$A$ is a dense set in $X$ iff $A$ is uncountable

We equip an infinite and uncountable set $$X$$ with the topology $$\mathcal{T}=\left\lbrace U \subset X : U = \emptyset \text{ or } X \setminus U \text{ is countable}\right\rbrace.$$ Prove that $$A \subset X$$ is dense in $$X$$ if and only if $$A$$ is an uncountable set.

I have found a solution for $$(\Leftarrow)$$ by proving its contradiction is wrong. I get an arbitrary open set $$U \neq \emptyset$$, then I have its contradiction $$U \cap A=\emptyset$$, that means $$A \subset X \setminus U (!)$$, because $$A$$ is uncountable but $$X \setminus U$$ is countable.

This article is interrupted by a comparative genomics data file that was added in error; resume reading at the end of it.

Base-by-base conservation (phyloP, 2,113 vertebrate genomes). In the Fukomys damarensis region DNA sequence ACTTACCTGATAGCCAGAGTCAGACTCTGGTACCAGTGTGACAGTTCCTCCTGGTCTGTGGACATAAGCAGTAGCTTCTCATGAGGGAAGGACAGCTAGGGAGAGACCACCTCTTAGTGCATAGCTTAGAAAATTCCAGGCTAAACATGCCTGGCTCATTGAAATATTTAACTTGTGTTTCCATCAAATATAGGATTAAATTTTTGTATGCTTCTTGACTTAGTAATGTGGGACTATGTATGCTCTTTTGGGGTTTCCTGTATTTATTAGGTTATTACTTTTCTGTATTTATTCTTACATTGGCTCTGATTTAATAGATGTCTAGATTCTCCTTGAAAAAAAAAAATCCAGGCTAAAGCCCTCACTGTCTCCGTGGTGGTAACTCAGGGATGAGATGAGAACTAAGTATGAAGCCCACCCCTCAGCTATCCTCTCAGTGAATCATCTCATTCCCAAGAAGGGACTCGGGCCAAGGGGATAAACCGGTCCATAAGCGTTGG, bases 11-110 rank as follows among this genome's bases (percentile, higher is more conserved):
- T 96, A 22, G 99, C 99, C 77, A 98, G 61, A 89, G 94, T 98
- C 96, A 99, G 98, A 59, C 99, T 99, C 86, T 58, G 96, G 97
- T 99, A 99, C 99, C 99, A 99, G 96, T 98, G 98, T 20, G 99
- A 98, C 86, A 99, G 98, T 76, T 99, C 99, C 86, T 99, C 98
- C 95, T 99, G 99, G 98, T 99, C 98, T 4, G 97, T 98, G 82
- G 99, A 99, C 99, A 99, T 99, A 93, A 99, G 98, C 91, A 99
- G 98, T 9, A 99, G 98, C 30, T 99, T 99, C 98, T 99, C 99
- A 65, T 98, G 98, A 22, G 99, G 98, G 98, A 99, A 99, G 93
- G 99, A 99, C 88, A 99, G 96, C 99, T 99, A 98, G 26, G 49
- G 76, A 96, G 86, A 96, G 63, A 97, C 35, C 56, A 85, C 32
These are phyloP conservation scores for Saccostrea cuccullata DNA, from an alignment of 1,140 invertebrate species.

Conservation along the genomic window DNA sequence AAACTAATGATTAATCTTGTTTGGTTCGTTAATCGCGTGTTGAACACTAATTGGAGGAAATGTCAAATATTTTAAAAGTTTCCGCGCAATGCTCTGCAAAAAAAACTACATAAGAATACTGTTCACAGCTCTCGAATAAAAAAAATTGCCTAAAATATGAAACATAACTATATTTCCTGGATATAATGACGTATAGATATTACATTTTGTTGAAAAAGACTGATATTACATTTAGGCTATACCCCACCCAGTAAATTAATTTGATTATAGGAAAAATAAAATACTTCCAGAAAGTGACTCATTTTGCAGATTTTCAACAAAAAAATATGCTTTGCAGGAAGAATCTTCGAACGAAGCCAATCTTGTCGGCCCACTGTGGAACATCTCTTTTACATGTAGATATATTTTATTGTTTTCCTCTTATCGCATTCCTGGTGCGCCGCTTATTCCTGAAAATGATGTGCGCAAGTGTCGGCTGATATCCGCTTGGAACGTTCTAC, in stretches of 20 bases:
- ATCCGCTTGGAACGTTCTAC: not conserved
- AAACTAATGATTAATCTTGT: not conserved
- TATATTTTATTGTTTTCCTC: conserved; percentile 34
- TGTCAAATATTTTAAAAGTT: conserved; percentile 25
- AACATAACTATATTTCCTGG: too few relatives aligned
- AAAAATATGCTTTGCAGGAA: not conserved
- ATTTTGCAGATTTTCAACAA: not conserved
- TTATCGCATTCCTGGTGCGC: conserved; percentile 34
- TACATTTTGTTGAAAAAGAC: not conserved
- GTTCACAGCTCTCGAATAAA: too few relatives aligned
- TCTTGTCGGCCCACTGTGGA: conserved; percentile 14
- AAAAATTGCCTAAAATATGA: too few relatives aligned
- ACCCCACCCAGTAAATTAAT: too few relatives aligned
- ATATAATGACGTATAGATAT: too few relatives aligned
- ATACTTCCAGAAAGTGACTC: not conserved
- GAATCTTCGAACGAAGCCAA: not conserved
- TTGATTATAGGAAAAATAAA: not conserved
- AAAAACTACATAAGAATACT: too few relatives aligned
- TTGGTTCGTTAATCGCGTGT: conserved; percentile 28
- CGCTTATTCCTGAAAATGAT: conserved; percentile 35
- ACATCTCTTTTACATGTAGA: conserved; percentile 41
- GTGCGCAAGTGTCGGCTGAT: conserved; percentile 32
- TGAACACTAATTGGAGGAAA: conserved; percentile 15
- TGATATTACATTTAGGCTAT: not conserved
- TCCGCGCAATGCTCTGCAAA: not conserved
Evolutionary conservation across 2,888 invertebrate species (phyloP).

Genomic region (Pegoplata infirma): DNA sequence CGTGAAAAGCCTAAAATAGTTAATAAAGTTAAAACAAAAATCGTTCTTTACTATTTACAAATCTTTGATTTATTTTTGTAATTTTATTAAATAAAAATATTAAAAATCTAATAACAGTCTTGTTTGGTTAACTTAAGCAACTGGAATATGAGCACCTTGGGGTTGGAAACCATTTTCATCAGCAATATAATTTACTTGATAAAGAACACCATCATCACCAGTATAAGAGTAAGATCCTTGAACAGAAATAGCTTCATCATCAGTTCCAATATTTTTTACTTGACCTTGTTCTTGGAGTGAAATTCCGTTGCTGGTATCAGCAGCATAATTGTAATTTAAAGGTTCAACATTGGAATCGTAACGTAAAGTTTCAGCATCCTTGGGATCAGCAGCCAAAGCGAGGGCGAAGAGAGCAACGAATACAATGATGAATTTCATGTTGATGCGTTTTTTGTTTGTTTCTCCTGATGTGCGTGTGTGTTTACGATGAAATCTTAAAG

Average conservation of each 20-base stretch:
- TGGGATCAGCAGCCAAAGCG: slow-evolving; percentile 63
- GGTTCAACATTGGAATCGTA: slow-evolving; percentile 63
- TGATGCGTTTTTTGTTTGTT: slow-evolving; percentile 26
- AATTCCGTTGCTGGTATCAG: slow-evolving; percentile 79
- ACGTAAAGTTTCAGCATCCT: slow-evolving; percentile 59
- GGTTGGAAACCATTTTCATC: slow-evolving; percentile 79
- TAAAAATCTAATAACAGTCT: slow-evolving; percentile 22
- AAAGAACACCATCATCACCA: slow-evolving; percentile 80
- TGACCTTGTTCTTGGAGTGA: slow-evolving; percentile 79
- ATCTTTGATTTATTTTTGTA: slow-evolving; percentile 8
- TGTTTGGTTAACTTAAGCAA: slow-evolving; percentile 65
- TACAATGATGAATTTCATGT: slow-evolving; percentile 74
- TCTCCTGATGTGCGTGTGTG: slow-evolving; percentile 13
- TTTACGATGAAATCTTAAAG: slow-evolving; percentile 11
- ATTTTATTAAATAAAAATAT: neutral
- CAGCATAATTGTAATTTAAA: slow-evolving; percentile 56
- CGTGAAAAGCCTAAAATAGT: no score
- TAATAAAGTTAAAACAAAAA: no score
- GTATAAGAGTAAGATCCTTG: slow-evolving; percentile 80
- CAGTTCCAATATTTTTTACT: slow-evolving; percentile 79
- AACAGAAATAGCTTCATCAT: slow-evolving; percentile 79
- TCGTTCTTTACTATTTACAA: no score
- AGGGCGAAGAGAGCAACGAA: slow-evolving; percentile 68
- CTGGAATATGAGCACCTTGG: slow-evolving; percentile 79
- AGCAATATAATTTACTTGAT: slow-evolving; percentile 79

I have tried to prove $$(\Rightarrow)$$ but I didn't manage to prove it. Is there any hint for it? Thank you!

• Closed sets are exactly $X$ and the countable subsets... – Gae. S. Jul 19 '19 at 14:07

Suppose that $$A$$ is dense, and for the sake of contradiction suppose that $$A$$ is countable. So $$A=X\setminus(X\setminus A)$$ is countable, then $$(X\setminus A)$$ is an open set. Note that $$X\setminus A$$ is not empty, because $$X$$ is uncountable. As $$A$$ is dense, it must happen that $$A\cap(X\setminus A))$$ is not empty, which is a contradiction. So $$A$$ is uncountable.
Hint: By the definition of $$\mathcal{T}$$, the full space $$X$$ is the only uncountable closed set.